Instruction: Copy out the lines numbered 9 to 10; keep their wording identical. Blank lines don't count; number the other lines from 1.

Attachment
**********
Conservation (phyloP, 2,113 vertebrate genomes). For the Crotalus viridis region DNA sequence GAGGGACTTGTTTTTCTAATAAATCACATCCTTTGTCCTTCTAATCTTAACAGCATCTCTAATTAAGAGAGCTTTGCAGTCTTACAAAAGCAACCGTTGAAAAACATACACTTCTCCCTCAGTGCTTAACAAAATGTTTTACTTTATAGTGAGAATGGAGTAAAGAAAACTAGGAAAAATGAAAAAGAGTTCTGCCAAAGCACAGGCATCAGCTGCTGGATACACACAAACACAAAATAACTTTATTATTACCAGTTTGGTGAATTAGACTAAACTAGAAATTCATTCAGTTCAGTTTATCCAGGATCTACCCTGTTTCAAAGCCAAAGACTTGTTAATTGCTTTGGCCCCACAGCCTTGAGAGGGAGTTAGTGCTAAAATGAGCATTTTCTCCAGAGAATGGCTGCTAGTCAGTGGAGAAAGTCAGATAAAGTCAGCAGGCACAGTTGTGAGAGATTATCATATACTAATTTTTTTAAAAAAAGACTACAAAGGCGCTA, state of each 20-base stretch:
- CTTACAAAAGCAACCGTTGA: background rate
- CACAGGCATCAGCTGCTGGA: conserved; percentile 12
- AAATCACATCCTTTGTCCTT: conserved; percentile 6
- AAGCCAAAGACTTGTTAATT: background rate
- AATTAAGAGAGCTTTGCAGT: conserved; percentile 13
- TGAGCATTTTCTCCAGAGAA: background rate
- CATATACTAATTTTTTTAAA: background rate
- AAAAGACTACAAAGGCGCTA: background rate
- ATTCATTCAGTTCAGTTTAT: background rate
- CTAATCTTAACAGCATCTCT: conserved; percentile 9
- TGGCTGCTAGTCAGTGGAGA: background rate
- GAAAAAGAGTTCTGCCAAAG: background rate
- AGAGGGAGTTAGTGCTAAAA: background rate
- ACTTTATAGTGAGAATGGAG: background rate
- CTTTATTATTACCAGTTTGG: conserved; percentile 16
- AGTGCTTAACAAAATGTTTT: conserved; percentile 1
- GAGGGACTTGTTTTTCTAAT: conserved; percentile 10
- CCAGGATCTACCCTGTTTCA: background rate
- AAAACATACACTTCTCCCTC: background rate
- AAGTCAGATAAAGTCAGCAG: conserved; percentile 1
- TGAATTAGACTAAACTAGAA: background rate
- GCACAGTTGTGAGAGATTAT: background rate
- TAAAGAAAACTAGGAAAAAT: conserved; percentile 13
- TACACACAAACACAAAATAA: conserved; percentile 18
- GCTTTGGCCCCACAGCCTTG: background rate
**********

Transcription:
- AAAAGACTACAAAGGCGCTA: background rate
- ATTCATTCAGTTCAGTTTAT: background rate